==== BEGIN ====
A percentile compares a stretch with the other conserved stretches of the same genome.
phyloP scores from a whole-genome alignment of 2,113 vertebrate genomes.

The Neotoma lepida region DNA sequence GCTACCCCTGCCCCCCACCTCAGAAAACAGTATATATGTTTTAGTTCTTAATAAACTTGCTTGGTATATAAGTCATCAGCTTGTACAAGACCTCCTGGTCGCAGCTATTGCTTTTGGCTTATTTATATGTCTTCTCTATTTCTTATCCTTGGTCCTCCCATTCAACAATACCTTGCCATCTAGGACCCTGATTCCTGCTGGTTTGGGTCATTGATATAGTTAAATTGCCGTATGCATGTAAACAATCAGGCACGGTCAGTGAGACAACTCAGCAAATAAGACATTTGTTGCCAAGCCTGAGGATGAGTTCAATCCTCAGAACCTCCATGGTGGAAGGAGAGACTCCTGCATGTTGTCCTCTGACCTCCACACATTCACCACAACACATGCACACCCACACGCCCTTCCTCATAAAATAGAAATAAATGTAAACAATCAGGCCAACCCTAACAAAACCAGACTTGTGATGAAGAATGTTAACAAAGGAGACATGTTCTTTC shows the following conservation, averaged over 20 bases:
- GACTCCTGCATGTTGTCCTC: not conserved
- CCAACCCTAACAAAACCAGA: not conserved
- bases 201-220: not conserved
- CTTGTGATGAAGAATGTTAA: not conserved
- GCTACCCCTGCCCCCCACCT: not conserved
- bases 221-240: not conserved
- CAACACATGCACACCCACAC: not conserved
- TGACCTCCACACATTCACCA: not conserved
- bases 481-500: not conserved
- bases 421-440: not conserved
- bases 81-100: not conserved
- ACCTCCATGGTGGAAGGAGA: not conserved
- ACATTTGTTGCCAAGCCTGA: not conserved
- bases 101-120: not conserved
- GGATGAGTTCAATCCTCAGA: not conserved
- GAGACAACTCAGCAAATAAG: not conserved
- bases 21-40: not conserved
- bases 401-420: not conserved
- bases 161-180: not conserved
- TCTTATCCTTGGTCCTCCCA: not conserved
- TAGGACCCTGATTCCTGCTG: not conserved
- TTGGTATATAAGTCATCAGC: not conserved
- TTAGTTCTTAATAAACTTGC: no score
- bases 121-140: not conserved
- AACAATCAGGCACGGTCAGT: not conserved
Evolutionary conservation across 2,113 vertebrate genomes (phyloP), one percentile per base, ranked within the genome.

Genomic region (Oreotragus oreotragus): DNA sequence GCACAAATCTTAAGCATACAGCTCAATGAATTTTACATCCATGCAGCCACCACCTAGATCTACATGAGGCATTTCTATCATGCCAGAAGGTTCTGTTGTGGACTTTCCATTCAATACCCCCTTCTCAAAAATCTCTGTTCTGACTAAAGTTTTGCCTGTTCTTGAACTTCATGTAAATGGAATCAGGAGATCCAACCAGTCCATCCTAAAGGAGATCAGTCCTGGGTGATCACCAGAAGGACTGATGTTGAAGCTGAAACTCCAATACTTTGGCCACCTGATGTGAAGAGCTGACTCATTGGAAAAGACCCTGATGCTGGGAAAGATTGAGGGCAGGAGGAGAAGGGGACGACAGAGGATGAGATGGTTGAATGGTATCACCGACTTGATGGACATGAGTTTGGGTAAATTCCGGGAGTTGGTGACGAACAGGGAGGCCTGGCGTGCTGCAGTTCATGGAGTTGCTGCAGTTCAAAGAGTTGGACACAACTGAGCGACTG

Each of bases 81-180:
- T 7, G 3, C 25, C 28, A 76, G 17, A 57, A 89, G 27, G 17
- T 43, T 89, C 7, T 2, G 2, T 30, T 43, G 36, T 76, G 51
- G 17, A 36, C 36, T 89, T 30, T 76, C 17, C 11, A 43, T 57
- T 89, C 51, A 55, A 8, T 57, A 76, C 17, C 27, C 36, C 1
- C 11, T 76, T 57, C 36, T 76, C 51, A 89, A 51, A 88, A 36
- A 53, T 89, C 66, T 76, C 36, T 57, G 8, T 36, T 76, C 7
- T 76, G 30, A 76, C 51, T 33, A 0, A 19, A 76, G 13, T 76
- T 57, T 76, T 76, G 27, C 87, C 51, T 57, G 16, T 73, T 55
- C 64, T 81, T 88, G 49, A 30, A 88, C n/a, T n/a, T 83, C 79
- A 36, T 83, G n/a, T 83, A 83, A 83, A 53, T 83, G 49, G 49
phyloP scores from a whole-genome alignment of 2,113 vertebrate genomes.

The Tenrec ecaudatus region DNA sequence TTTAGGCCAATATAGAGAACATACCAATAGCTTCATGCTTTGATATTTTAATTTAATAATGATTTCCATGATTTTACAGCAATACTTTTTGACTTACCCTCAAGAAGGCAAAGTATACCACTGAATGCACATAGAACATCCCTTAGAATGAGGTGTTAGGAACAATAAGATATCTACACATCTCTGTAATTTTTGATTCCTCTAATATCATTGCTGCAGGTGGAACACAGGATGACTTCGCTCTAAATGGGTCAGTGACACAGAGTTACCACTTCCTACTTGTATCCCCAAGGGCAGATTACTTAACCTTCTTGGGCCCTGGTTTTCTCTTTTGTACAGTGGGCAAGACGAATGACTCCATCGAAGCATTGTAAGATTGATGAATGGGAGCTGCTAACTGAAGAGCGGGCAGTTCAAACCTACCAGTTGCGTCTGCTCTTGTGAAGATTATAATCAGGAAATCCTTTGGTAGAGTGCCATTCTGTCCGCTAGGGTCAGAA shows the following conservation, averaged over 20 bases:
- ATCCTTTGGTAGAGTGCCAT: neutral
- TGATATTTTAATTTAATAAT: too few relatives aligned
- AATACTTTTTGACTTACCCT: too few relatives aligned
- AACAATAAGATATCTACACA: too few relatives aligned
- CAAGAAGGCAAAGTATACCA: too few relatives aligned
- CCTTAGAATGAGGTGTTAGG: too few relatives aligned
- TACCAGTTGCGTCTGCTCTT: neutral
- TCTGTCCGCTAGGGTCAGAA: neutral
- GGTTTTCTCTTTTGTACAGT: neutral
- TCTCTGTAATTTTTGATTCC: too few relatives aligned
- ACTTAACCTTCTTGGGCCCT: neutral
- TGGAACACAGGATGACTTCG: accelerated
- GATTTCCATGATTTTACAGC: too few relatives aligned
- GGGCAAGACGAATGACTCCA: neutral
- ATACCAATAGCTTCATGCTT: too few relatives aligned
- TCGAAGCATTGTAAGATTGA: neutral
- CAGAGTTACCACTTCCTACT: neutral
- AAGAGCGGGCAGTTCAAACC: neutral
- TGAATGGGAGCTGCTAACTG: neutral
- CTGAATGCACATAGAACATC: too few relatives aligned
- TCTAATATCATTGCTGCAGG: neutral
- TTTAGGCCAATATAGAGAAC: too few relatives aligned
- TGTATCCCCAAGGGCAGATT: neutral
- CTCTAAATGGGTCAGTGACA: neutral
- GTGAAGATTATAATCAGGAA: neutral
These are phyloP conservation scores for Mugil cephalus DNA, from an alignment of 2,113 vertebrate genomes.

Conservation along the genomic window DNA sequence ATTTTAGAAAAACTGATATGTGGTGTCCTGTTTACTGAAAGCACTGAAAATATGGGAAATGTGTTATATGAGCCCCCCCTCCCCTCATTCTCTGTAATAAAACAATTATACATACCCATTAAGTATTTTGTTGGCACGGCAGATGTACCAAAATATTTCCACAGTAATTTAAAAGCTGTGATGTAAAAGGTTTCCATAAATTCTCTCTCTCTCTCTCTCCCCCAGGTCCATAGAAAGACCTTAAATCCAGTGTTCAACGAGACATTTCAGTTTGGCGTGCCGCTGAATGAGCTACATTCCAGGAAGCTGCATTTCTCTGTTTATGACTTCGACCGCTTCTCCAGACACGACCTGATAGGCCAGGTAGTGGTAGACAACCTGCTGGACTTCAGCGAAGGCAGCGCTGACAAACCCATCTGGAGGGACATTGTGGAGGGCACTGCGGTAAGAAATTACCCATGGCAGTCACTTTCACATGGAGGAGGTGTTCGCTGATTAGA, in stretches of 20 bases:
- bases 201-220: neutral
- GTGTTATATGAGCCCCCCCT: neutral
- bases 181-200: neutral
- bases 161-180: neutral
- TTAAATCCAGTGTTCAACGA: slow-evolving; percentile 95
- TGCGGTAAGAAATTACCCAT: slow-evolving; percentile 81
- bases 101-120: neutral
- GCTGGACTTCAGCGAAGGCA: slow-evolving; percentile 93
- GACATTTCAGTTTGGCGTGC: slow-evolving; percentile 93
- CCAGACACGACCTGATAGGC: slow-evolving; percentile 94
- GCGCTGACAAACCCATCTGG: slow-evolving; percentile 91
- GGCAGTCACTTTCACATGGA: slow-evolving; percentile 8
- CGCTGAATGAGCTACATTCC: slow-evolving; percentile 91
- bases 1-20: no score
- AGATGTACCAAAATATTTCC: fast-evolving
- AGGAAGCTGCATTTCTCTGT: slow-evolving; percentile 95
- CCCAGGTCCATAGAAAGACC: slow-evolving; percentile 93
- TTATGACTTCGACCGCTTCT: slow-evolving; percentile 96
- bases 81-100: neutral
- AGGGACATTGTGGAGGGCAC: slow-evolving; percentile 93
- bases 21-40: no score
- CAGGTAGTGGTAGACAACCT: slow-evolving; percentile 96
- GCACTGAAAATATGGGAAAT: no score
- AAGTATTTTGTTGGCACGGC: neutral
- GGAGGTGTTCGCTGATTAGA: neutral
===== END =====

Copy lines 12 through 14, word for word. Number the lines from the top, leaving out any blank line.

- bases 481-500: not conserved
- bases 421-440: not conserved
- bases 81-100: not conserved